Pros And Cons Of Inclusion In The Classroom

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As many teachers, educators and parents have their own opinions on the subject of inclusion in a classroom, there are also many pros and cons that exist. Inclusion is when students with disabilities spend their classroom time alongside their peers in the general education classroom for most, if not all, of the day. When inclusion is brought to an educator’s attention, some believe that they cannot teach effectively with an inclusive classroom (Cassady, 2011), while others believe that separated classrooms are inefficient for the student’s progress of learning (Thompkins and Deloney, 1995). Although having an inclusive classroom may be tiring and frustrating for the general education teacher, it can benefit the student by allowing them to grow …show more content…
There is an old saying that goes, ‘monkey see, monkey do’. When educators treat students with disabilities the same way they treat students without disabilities, acceptance is easier because it seems like second nature to all participants in the classroom. According to Cassady, “It is important to identify teachers’ attitudes toward inclusion because it can dramatically affect their performance and the success of children with disabilities in the classroom” (2011). As long as educators treat every student with the same respect and discipline, the classroom can become a place where children can come and feel like they belong there, rather than being singled out. Better feedback from the students comes included in an inclusion classroom, of course after some time. It has been found that students who are able to be in the general education classrooms along with their peers, have more interaction with their teacher and even though the feedback was minimal, it was more constructive feedback instead of things like ‘good job’ (Hocutt, 1996). Not only is the feedback increased, but the grades as well. According to Madden & Slavin, “TAI [Team Assisted Learning] was found to significantly increase the achievement of academically handicapped students” …show more content…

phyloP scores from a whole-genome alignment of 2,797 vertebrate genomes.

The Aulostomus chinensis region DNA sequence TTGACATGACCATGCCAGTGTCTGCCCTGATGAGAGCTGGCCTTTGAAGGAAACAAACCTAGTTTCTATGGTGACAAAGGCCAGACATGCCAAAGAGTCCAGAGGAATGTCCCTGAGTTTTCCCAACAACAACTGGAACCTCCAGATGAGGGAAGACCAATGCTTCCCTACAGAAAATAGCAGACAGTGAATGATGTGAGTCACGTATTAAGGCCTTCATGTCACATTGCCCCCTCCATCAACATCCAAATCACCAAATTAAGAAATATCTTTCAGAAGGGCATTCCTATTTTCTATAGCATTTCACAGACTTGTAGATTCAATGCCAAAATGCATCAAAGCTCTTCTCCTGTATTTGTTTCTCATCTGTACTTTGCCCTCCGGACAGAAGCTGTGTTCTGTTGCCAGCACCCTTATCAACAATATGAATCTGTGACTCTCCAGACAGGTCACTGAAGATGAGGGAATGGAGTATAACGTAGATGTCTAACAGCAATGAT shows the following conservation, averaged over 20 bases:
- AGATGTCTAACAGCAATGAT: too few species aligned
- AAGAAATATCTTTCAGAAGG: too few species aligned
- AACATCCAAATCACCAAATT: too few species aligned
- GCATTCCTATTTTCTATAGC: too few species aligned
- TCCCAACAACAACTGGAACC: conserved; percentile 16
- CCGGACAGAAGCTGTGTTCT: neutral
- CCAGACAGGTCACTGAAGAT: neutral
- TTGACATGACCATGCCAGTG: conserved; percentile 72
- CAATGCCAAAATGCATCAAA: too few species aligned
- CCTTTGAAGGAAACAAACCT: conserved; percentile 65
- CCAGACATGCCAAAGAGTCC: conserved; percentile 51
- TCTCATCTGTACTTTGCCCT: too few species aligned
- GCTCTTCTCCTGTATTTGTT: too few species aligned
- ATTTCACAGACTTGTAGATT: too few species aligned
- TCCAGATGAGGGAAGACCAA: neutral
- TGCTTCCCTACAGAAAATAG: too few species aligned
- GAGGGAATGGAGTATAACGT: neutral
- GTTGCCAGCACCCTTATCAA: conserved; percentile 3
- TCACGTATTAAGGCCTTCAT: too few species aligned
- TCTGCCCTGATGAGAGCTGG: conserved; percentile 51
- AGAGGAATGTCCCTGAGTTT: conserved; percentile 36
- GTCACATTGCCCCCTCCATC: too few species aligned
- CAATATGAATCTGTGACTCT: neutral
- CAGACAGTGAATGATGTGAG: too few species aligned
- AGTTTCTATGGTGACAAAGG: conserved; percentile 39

Students may also experience the con of not being given anything to do in the classroom, even when it comes to the teacher giving out assignments (Madden & Slavin, 1983). Dumbed down lessons and/or assignments are a way that teachers can make sure the lesson is fit for everyone. However, if the students are placed in an inclusive classroom, they need to be taught what all general education students are learning with the exception of possibly needing modifications or accommodations. An alternative instructional method that is used to help not dumb down lessons, is using class wide modifications instead of individualized modification (Hocutt, 1996). Some teachers feel that they cannot efficiently teach students with disabilities who are in inclusive classrooms and end up giving them nothing to do during class time. According to Madden & Slavin, it isn’t uncommon to see a teacher teach a lesson while the one child who has a disability in the inclusive classroom sit in the back of the classroom coloring or having nothing to do with the class (1983). While upsetting to the students, it also brings on the idea that students with disabilities can sit back and do nothing while still continuing onto the next grade with the same knowledge as the prior year. Cassady states that “when general education teachers have negative attitudes toward inclusion … they may not provide the necessary supports that

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